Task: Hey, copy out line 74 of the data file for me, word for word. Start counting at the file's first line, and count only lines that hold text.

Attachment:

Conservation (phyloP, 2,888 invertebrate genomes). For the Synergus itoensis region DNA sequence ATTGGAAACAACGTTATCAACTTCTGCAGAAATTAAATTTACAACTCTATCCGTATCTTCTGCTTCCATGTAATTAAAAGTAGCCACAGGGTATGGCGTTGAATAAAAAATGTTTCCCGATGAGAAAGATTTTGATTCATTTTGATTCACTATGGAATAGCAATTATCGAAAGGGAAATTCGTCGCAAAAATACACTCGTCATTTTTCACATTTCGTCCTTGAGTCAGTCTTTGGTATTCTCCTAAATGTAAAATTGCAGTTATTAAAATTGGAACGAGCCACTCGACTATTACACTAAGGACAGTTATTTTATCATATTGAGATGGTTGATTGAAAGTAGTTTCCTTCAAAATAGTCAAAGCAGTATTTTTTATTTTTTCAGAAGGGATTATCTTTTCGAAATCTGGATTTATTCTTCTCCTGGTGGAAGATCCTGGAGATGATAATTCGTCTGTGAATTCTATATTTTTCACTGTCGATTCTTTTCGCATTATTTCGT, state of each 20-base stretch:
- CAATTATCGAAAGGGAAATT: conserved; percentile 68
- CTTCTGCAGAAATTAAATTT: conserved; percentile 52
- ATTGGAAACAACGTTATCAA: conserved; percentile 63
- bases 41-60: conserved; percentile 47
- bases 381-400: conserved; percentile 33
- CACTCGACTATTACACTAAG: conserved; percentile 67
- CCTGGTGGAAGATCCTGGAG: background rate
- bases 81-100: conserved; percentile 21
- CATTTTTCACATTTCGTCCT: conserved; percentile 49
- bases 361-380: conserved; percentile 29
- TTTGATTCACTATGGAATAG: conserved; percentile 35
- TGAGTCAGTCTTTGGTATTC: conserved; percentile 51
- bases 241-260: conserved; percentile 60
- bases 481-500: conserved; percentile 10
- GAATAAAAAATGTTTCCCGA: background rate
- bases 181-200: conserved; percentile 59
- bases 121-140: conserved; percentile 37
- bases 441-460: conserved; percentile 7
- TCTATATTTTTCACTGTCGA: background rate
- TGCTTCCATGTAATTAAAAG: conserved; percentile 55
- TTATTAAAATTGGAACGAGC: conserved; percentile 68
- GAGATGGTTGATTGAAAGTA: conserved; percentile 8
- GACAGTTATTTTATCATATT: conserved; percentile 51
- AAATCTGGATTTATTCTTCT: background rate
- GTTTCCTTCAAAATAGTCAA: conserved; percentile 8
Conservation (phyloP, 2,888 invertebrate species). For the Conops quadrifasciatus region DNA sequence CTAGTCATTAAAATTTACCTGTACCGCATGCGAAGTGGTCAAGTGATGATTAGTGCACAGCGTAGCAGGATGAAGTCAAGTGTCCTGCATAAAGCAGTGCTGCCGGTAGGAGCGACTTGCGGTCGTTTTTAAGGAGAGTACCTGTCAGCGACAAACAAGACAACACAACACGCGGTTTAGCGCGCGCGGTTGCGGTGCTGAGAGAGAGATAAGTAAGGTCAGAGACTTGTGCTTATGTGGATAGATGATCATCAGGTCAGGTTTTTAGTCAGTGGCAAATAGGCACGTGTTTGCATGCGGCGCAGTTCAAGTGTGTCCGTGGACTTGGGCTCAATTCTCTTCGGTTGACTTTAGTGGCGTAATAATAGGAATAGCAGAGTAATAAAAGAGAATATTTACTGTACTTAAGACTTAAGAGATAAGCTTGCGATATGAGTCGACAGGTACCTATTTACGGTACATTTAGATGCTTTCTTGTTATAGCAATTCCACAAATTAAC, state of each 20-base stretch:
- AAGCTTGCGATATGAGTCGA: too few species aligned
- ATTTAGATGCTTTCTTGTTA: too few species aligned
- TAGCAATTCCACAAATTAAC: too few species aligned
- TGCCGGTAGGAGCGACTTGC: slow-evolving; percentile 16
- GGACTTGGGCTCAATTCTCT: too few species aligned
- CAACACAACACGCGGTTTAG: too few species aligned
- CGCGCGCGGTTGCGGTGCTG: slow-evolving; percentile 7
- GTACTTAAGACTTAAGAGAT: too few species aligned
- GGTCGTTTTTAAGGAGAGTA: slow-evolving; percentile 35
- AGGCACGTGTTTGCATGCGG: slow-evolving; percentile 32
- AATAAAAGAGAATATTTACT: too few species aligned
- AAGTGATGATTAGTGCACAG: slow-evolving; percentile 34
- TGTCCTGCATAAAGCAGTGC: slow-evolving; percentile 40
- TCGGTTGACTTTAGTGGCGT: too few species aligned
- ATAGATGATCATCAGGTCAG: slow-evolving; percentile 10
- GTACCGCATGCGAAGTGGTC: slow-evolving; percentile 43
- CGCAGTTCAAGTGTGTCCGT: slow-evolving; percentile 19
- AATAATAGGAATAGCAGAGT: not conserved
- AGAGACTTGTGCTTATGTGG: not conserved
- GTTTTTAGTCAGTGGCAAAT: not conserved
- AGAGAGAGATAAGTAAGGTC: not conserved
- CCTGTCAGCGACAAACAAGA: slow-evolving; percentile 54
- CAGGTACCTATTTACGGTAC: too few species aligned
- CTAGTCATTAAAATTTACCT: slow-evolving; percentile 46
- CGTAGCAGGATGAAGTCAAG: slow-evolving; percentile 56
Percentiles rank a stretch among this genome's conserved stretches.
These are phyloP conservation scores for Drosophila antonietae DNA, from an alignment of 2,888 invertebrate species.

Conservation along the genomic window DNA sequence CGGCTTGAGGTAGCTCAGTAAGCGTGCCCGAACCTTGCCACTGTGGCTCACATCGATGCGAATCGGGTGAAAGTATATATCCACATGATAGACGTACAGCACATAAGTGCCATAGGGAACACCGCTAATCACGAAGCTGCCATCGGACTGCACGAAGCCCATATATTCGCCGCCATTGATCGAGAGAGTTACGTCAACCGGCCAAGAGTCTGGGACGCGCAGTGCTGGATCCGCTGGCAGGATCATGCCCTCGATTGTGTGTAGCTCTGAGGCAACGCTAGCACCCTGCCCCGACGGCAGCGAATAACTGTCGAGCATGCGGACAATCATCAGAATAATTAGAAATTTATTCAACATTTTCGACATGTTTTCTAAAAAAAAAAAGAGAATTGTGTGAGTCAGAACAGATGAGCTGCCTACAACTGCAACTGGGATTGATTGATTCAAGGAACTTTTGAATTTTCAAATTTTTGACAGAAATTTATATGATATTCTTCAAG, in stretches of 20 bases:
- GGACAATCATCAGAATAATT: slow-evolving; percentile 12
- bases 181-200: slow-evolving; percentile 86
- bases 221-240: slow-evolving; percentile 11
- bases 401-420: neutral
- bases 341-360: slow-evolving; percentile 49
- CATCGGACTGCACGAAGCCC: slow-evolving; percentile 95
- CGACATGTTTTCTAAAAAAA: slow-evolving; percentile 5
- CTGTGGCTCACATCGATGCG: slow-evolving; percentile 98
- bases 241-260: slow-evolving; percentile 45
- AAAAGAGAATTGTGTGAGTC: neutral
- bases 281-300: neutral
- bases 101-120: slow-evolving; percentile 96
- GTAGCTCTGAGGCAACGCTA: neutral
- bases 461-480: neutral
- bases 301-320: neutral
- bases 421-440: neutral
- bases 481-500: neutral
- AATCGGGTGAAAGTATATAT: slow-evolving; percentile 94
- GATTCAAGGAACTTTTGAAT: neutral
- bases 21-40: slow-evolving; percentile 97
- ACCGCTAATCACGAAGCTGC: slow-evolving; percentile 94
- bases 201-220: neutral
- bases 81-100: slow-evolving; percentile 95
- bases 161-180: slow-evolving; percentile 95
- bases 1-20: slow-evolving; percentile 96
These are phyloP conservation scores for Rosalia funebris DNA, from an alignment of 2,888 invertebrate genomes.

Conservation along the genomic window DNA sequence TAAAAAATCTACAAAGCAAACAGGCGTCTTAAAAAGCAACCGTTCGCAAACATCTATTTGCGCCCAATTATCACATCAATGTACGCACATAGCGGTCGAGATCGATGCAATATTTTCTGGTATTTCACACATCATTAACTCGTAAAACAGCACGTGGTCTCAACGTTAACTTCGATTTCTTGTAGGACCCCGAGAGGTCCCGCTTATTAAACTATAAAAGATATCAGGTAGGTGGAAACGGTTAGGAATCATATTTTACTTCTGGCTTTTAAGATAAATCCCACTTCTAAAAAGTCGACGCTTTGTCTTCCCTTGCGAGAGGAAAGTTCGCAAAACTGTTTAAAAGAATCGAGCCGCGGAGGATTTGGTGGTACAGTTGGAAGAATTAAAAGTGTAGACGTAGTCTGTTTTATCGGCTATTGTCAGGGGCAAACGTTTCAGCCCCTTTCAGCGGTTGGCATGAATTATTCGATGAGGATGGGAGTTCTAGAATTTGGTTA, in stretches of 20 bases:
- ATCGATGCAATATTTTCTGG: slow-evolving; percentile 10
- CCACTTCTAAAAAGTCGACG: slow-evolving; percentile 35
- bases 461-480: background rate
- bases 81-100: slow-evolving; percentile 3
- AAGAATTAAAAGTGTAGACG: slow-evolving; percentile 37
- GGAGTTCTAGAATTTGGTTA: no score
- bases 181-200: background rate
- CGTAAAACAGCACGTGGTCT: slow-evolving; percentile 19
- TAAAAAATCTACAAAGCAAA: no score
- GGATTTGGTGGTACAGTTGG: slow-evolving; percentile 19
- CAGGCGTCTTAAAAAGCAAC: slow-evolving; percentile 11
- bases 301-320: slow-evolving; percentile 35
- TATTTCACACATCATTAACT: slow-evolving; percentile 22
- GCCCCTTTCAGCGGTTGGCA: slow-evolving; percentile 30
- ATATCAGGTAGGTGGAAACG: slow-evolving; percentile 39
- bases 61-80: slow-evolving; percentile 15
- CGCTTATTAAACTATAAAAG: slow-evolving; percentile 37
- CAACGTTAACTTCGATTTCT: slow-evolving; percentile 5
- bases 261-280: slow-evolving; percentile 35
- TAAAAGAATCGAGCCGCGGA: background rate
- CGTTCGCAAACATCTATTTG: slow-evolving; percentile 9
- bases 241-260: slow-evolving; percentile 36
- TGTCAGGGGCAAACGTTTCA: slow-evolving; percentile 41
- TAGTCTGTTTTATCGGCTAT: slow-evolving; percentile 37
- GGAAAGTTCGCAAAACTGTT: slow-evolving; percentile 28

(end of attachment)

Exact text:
- GATTCAAGGAACTTTTGAAT: neutral